Screenshot of BuzzSumo engagement results for Sputnik Estonia’s story. (Source: @nikaaleksejeva/DFRLab via Buzzsumo)

The DFRLab also conducted a manual narrative spread analysis via Google Search. The search returned 54 news stories in Russian, four news stories in English, and no stories in Estonian between May 6–8, 2019.

Network analysis of the spread of the story about the NATO soldier who climbed atop a World War II monument with a grenade launcher. (Source: @nikaaleksejeva/DFRLab via BuzzSumo)

Russian media outlets most often cited Sputnik Estonia in their coverage of the monument incident. An article from Kremlin-owned news agency RIA Novosti was the second most-cited source.

On May 6, when Sputnik Estonia published its article, 18 other news outlets reported on the case. On May 7, the number of news stories about the case almost doubled to 34. Two media outlets covered the incident on May 8.

The DFRLab identified a few hostile stories about the incident. The Kremlin-owned TV channel Rossiya 1 published a story on its website titled “A NATO Vandal Desecrated a Monument for War Heroes in Estonia.” Another pro-Kremlin media outlet, Komsomolskaya Pravda, published a comment by Member of the Russian Parliament Frants Klintsevich, who claimed “this puppy [the soldier] inspired by Russophobia, climbed onto the monument with a grenade launcher on purpose.” The fringe Russian media outlet Reporter suggested that the soldier “insulted” the memory of the fallen Soviet soldiers. A user on the Russian blogging platform Kont, Andrey Shapovalov, posted a blog entry titled “Insult on National Level. The Baltic States are Fed Up with NATO Jerks.”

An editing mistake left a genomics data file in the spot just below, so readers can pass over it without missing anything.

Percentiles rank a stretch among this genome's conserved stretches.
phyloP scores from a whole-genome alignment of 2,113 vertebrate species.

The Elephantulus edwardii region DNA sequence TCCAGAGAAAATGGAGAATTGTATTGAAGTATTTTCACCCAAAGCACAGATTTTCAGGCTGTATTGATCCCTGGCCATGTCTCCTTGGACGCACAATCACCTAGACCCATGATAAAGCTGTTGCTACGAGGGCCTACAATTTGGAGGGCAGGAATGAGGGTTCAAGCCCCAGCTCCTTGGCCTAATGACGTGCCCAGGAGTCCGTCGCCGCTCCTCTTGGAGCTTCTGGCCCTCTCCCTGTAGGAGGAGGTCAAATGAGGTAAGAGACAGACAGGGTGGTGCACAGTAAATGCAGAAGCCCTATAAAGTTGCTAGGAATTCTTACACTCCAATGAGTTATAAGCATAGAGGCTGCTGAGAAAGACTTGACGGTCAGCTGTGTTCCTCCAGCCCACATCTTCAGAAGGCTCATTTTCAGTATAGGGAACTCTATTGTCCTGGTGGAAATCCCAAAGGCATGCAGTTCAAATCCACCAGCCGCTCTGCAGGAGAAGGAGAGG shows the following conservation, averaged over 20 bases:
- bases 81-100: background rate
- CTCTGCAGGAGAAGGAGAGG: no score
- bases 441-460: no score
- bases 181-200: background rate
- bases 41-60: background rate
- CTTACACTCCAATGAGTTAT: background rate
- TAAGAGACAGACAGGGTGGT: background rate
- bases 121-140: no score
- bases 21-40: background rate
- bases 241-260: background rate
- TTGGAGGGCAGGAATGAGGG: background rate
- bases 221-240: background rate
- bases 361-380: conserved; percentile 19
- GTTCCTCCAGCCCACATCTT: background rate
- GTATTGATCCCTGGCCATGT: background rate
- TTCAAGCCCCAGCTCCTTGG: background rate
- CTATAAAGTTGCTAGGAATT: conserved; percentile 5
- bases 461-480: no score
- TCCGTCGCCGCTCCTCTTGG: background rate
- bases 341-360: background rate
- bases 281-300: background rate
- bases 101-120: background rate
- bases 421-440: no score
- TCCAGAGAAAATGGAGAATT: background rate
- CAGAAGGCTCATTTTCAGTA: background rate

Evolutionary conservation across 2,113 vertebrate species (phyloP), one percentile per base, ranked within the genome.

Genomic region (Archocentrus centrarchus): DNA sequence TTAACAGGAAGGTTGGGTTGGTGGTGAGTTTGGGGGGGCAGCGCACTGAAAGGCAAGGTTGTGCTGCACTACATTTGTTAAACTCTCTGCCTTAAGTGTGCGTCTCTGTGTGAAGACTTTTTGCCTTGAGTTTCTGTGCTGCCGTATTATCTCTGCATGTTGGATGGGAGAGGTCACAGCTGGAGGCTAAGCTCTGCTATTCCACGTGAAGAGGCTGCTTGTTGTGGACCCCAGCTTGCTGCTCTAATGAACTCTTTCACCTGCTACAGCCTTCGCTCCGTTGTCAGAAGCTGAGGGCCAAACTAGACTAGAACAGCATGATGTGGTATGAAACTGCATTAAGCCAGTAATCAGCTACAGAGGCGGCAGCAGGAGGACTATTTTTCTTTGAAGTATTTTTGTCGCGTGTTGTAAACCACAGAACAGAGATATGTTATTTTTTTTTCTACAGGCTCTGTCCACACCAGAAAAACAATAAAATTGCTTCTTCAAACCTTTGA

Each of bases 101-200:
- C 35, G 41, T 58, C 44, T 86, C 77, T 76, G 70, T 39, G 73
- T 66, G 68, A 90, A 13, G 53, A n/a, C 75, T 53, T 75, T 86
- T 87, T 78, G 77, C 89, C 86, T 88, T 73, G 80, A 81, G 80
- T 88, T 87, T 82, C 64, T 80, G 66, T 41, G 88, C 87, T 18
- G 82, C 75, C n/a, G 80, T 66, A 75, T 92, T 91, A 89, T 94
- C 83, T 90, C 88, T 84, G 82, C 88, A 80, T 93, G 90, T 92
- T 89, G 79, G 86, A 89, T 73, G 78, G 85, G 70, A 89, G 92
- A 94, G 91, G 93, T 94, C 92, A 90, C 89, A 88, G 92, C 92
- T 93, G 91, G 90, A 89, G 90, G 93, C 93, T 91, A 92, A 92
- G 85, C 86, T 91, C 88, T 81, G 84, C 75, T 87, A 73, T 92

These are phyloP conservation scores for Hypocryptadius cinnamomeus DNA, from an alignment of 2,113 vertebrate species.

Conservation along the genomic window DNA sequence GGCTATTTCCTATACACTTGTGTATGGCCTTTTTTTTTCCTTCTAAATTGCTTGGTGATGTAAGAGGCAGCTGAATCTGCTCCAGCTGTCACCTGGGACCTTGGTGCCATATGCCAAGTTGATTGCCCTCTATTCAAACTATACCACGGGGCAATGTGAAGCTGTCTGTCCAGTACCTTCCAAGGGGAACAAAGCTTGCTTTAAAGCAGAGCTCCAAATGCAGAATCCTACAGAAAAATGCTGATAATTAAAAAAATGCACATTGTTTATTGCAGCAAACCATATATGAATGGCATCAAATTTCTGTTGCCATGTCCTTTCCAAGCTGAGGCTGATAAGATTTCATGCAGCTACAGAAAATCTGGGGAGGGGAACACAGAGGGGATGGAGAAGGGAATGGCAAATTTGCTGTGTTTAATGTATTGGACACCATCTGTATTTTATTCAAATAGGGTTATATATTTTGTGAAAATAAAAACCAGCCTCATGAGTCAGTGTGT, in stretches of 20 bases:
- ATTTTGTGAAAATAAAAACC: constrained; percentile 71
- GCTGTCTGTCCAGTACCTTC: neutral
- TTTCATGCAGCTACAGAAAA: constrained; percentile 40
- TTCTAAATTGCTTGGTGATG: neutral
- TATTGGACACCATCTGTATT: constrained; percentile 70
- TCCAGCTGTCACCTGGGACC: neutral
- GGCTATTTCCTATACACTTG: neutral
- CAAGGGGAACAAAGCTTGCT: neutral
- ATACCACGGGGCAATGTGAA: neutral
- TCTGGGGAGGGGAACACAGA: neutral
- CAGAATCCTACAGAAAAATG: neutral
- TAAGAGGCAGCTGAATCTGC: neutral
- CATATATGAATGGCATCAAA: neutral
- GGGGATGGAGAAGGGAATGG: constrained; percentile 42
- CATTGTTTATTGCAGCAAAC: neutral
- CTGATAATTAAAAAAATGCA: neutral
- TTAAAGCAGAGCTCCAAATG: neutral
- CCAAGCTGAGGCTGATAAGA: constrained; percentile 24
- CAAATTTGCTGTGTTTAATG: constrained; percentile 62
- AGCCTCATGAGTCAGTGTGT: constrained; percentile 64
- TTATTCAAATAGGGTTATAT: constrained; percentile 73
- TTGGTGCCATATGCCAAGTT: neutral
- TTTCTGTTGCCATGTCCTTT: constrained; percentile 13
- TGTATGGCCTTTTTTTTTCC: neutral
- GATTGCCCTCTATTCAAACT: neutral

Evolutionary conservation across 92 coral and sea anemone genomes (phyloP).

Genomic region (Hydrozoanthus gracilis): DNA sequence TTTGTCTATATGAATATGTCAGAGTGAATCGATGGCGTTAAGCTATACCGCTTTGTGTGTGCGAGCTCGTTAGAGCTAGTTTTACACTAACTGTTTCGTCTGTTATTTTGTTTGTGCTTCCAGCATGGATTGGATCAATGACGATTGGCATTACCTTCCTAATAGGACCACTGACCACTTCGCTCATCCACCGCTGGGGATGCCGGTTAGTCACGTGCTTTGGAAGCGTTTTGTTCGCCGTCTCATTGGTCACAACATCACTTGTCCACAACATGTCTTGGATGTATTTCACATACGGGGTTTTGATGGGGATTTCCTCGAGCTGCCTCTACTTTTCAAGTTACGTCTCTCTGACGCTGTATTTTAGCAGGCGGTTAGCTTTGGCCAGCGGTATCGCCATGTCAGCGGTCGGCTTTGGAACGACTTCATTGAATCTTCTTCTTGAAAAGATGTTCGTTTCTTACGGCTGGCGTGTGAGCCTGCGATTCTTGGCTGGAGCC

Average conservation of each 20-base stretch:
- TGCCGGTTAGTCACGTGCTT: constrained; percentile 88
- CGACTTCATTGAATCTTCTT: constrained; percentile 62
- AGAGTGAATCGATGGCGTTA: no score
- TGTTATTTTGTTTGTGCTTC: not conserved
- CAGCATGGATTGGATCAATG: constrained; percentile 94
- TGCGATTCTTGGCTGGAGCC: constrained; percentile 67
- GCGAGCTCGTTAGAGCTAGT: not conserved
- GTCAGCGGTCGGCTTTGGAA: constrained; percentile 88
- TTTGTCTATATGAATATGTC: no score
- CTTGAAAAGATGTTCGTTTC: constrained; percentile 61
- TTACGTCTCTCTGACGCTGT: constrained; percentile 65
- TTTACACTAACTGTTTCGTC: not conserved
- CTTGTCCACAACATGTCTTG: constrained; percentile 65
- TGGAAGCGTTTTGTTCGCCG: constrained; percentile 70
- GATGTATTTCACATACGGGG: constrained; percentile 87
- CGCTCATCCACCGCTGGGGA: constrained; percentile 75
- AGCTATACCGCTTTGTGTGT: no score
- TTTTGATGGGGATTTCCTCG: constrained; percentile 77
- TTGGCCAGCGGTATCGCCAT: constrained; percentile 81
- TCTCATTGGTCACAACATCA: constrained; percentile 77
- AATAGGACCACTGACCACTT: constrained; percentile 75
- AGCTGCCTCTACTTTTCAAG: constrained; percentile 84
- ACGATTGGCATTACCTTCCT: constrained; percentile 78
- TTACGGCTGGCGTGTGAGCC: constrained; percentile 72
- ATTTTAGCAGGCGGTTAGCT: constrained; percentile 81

On May 7, the Estonian public service broadcaster ERR published a news story in Russian stating that the local police did not intend to bring charges against the soldier, as they had deemed he had not acted in bad faith. Two Russian-language media outlets in Estonia — and — republished the story.


While a soldier did indeed climb atop a monument for fallen Soviet soldiers in Sillamae, Estonia, it was unclear whether he belonged to a NATO member state, as well as whether he was aware that climbing on the monument would offend local residents.

Nonetheless, Russian media characterized the soldier’s actions as malicious and provocative. The fact that other soldiers who had participated in the “Spring Storm” exercise got him down and apologized on his behalf, as well as the fact that the local police could not determine that the soldier acted with intentional disregard for local reverence of the monument, demonstrated that Kremlin media misrepresented the incident to further the recurring narrative that NATO soldiers are disrespectful and unwelcome in the Baltic States.